What is Open-Source?

I like to think of Open Source as a legal framework that supports shared software development by a community. The license protects the investment made by the community (time coding, testing, writing bug reports, writing user manuals, supporting other members of the community, etc.), as well as protecting the community from an actor acting in bad faith.

When a company (a legal entity) develops software, the code generally belongs to the company, regardless of whether the programmer is a full-time employee or a contractor, and the developer is not entitled to a single character. Of course, developers still own the knowledge in their heads, and they can use that knowledge to re-create equivalent functionality (although other contractual restrictions, such as non-competition and non-disclosure agreements, may still apply).

A single developer providing software under an open source license is generally simply being altruistic and helping their fellow developers by providing tutorials, examples and proof-of-concepts consistent with a single developer project. The developer’s personal beliefs will direct the license, either “permissive” (e.g. the BSD license) or “copyleft” (e.g. the GPL).

A permissive license might be appropriate if the goal is to provide benefit to as many people as possible with minimum constraints (a permissive license typically only imposes keeping the original license and copyright notice, and prevents being sued for errors or not being fit for use).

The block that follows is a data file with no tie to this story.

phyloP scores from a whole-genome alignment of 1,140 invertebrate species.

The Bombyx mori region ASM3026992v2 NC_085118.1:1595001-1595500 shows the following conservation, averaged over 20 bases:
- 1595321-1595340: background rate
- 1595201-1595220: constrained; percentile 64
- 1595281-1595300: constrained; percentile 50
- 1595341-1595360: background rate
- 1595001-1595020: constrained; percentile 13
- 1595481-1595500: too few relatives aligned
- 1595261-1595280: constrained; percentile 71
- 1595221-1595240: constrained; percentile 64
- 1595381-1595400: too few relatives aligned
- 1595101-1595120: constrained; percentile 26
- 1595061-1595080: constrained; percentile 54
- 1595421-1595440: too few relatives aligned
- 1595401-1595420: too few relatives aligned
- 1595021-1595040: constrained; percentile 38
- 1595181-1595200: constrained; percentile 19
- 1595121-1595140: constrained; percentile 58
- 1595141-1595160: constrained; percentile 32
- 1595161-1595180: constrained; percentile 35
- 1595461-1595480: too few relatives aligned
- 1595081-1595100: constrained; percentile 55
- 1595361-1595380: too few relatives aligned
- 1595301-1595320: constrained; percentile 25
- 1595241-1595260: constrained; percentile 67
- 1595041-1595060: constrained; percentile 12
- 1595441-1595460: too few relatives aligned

However, if you believe someone who modifies your code has an obligation to share in kind, then imposing this through a copyleft license will likely be appropriate. Note though that the GPL only requires source to be shared with those who receive the software in non-source form, which may not include the original developer! Payment is irrelevant as far as the license is concerned.

The license becomes more significant for projects with multiple developers, projects that incorporate open-source software to expedite development, and companies who use the software. Vague ownership of the code or vague statements of allowed use creates risks for the entire community.

What if two developers work together for a year to create a software application but then part ways. Who owns the rights to the codebase? Do the developers share ownership jointly or individually? Can one developer continue development of the software on their own if the other developer doesn’t want them to? Does each developer have rights only to the characters they typed?

Vague ownership is also a risk for users if the project doesn’t have the legal right to offer the software, which could caused by something as simple as including a GPL library in a BSD project, using code available publically without authorization from the author, or a developer re-using old project code that was written for an employer instead of recreating it from scratch. If the software is an enterprise ERP, CRM or FRACAS system, extracting it from the business could be difficult and costly. Any company that proactively protects shareholders from risky legal situations would have to just walk away before even starting.

Licensing itself isn’t complicated, it’s all the other details…. 😉

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